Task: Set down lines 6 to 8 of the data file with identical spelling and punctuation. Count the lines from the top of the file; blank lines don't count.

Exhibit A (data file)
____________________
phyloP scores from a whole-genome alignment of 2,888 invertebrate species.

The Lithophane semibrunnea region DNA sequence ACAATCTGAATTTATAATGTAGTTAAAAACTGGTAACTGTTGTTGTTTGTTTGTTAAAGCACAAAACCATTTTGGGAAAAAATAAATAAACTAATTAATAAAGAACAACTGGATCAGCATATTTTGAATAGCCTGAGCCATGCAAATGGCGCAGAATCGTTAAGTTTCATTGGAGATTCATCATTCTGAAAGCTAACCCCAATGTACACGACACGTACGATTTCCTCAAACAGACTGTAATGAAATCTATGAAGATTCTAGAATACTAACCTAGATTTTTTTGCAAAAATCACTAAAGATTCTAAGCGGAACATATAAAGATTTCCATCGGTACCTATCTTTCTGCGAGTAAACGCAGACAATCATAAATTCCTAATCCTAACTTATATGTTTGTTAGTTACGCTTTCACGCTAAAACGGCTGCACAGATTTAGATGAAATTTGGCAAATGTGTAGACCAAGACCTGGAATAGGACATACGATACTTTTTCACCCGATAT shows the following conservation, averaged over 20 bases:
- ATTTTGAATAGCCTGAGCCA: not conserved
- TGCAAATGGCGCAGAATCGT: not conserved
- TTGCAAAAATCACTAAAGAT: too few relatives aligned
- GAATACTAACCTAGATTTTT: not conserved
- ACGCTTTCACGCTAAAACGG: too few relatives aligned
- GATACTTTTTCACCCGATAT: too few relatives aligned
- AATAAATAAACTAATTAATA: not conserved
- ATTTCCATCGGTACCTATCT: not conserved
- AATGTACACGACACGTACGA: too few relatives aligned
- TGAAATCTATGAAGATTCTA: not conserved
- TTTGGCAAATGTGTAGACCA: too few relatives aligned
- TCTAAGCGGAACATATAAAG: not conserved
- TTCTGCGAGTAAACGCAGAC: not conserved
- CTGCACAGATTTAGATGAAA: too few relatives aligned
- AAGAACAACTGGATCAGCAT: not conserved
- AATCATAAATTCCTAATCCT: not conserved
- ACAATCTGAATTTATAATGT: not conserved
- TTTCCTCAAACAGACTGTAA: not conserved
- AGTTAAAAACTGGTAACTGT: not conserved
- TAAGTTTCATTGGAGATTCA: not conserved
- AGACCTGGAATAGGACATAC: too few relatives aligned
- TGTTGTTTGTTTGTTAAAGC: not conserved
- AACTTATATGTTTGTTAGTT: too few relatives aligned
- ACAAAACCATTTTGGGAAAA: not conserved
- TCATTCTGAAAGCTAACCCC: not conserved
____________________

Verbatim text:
- GAATACTAACCTAGATTTTT: not conserved
- ACGCTTTCACGCTAAAACGG: too few relatives aligned
- GATACTTTTTCACCCGATAT: too few relatives aligned